When we say that heart disease is largely a preventable disease, it means you can greatly decrease your risk by engaging in a healthy lifestyle. One of the best preventions is a balanced diet.
While no one diet alone can cure disease, food in many ways is our best medicine against illness. Food nourishes; it provides the nutrients—the building blocks—we need for growth, development and maintenance. When the right nutrients are provided, metabolic processes are fine, but when we lack certain nutrients or overload our systems with non-nutrient foods, we can damage healthy bodily function and increase our chances of developing disease.
So with all the noise about miracle foods and fad diets, what foods actually constitute a heart-healthy diet?
First of all, it’s important to note that how much you eat is just as important as what you eat. Obesity is a prime risk for heart disease and accurate portion size is the foundation upon which healthy eating is built. The general rule for a heart-healthy diet is to ensure that your plate is divided into half vegetables, one quarter protein and one quarter whole grains.
Vegetables and fruits should make up the bulk of your diet. Rich in dietary fibre and relatively low in calories, these are the foods that contain the wealth of vitamins and minerals needed for health and wellness. Whole fruits and vegetables are best, and watch for added sugars in frozen, canned or pureed fruits, and added fat or sodium in frozen and canned vegetables.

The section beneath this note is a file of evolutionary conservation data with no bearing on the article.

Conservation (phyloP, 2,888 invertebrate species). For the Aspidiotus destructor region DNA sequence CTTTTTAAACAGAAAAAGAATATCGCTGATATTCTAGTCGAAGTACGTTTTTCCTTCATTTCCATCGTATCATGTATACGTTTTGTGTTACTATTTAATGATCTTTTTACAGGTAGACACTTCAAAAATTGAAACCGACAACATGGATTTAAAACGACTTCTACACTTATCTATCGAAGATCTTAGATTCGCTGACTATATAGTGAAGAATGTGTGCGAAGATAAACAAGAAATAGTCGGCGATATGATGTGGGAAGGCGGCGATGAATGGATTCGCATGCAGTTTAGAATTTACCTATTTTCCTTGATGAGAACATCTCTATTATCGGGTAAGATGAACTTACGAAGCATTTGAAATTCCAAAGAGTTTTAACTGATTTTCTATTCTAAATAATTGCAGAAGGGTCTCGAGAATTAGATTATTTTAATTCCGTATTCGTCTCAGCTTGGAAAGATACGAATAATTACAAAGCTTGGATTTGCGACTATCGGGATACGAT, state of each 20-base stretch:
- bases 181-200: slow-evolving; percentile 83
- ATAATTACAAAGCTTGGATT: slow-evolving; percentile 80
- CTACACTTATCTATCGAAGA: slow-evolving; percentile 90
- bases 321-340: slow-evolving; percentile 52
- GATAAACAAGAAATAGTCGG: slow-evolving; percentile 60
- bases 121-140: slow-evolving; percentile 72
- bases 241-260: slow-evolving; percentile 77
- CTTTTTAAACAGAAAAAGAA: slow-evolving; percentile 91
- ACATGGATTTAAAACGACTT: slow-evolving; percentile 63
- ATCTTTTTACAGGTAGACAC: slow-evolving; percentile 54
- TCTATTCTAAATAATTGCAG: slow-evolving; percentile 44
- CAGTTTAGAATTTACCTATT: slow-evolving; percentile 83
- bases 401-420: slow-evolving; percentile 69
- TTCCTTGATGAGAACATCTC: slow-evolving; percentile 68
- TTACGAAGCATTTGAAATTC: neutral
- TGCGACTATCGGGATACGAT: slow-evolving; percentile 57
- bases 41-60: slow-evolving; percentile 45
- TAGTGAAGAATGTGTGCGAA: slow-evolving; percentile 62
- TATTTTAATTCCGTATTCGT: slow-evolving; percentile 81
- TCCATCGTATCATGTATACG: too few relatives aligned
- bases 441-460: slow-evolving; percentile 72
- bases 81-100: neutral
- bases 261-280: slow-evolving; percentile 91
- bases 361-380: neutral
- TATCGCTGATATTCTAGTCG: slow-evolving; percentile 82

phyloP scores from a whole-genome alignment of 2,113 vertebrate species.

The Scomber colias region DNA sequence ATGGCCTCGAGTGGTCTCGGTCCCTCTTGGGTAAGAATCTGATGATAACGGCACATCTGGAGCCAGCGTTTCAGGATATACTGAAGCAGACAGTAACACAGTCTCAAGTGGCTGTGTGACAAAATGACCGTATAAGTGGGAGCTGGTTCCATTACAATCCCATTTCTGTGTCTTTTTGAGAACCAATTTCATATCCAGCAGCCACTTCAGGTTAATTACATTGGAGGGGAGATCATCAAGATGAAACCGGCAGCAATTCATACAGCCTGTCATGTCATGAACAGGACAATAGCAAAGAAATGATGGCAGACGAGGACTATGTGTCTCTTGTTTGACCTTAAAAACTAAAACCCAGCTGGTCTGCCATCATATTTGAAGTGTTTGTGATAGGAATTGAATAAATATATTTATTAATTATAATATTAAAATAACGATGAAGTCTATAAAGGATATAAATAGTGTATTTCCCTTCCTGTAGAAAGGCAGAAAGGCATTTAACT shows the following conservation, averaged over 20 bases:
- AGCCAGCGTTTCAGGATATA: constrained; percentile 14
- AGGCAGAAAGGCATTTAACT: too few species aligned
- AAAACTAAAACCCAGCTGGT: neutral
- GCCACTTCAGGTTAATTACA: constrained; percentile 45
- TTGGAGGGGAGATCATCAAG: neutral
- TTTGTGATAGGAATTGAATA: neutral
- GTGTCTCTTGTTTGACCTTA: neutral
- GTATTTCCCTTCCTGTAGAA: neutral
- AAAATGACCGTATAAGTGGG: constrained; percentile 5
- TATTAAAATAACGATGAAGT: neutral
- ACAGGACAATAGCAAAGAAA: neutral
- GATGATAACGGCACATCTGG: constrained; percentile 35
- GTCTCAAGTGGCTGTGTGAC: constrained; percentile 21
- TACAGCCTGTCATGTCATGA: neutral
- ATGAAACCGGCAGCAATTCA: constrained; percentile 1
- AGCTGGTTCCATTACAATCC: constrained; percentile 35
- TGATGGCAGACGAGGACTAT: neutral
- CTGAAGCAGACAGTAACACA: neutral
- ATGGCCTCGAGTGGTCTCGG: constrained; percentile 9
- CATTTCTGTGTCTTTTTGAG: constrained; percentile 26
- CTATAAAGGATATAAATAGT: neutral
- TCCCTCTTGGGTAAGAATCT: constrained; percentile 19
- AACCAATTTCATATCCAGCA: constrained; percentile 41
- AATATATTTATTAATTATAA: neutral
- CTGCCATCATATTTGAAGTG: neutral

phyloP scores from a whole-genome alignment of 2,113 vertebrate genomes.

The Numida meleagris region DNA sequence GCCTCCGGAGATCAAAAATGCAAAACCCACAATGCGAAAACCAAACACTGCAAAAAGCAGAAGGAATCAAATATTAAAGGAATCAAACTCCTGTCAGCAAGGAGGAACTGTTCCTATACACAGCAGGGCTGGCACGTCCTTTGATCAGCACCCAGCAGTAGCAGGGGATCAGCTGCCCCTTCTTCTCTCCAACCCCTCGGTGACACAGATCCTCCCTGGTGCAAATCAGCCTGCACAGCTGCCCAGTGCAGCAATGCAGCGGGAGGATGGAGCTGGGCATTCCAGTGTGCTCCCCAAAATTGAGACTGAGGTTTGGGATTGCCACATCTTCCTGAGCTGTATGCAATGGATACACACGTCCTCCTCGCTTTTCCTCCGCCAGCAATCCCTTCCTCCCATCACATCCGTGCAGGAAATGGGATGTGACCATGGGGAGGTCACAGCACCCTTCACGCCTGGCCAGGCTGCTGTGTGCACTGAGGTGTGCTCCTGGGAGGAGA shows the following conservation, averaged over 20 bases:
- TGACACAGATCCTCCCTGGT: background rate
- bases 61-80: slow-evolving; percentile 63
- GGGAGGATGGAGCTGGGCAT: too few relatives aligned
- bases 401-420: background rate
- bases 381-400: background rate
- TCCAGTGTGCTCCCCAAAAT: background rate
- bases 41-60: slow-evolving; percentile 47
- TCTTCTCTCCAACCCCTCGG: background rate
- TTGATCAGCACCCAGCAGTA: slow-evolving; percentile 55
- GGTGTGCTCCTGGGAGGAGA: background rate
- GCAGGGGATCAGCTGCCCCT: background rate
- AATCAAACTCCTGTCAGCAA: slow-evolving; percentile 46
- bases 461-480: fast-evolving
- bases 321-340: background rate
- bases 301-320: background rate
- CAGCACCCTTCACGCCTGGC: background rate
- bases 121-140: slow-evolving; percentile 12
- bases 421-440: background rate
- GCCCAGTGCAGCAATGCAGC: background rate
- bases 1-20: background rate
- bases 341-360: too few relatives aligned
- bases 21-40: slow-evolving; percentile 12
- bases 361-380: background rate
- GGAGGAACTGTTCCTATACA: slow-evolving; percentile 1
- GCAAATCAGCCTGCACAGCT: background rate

Carbohydrates are a necessary part of the diet as well, but they should be eaten in the form of whole grains as opposed to refined grains. Whole grains are rich in dietary fibre, a plant-derived carbohydrate that passes through the system undigested. This helps regulate blood sugars, improve colon health, keep you full longer, and may also lower inflammation and cholesterol.
When it comes to protein, it can be beneficial to substitute plant proteins for some animal proteins to reduce fat and cholesterol intake. Animal protein sources are often high in saturated fat, so leaner cuts are best. While you need fat in your diet to help absorb fat-soluble vitamins and minerals, fat is highly caloric. It is also important to choose healthier fats as eating saturated and trans fats may raise unhealthy LDL cholesterol and lower healthy HDL cholesterol. This results in an increased risk of high blood pressure, narrowing of the arteries, heart attack and stroke. Stick to monounsaturated fats (e.g. olive oil, avocado, almonds) and polyunsaturated fats (e.g. flaxseed, walnuts, cold water fish such as salmon, mackerel, sardines) which have been shown to improve blood cholesterol levels.
It’s also very important to reduce both your sodium and sugar intake. Too much sodium contributes to high blood pressure and too much sugar is associated with obesity, and diabetes, which are both risk factors for heart disease. The easiest way to control salt and sugar is to avoid pre-packaged foods and make your meals from whole foods found in nature. Of course, such a plan is not always realistic, so become a nutrition label expert—once you understand what ingredients are going into your foods you will make wiser choices.
At the end of the day, food surrounds us and the pace of our lives makes it easy to fall into bad eating habits. One of the best things you can do for your heart is to reframe the way you think about food. You can feed your health or you can feed potential disease.